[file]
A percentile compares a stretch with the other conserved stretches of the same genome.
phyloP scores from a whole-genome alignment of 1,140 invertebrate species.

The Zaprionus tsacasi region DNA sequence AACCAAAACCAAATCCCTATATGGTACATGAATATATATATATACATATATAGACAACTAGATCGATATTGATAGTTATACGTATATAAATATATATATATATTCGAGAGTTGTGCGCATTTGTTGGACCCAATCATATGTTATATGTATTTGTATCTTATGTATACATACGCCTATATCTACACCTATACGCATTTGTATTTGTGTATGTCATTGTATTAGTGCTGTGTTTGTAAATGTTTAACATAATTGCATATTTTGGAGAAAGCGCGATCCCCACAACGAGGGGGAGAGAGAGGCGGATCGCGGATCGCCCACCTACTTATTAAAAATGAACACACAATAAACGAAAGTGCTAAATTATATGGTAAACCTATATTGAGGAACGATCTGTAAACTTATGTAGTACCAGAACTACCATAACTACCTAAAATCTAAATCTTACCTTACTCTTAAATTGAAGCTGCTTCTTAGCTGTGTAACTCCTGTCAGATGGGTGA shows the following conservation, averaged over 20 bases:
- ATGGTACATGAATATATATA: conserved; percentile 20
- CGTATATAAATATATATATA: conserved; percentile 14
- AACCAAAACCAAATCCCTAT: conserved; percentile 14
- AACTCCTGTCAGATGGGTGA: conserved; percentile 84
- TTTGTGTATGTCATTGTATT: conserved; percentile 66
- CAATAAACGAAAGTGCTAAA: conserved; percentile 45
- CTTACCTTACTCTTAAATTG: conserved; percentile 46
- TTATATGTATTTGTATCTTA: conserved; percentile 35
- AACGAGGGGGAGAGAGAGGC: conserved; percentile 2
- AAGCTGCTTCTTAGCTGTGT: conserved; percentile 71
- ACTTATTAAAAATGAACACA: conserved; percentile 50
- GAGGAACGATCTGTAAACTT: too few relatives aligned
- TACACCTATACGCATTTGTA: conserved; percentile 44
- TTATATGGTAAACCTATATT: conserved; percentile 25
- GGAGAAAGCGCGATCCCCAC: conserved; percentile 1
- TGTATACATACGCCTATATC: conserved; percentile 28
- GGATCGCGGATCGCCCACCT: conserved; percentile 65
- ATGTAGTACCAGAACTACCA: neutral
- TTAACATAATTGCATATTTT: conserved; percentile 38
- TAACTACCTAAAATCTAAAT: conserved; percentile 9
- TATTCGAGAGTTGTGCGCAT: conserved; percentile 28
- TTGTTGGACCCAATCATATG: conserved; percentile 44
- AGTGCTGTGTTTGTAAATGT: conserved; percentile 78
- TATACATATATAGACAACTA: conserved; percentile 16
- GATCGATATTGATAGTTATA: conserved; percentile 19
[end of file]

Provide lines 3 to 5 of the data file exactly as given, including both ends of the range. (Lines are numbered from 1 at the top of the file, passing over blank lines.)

The Zaprionus tsacasi region DNA sequence AACCAAAACCAAATCCCTATATGGTACATGAATATATATATATACATATATAGACAACTAGATCGATATTGATAGTTATACGTATATAAATATATATATATATTCGAGAGTTGTGCGCATTTGTTGGACCCAATCATATGTTATATGTATTTGTATCTTATGTATACATACGCCTATATCTACACCTATACGCATTTGTATTTGTGTATGTCATTGTATTAGTGCTGTGTTTGTAAATGTTTAACATAATTGCATATTTTGGAGAAAGCGCGATCCCCACAACGAGGGGGAGAGAGAGGCGGATCGCGGATCGCCCACCTACTTATTAAAAATGAACACACAATAAACGAAAGTGCTAAATTATATGGTAAACCTATATTGAGGAACGATCTGTAAACTTATGTAGTACCAGAACTACCATAACTACCTAAAATCTAAATCTTACCTTACTCTTAAATTGAAGCTGCTTCTTAGCTGTGTAACTCCTGTCAGATGGGTGA shows the following conservation, averaged over 20 bases:
- ATGGTACATGAATATATATA: conserved; percentile 20
- CGTATATAAATATATATATA: conserved; percentile 14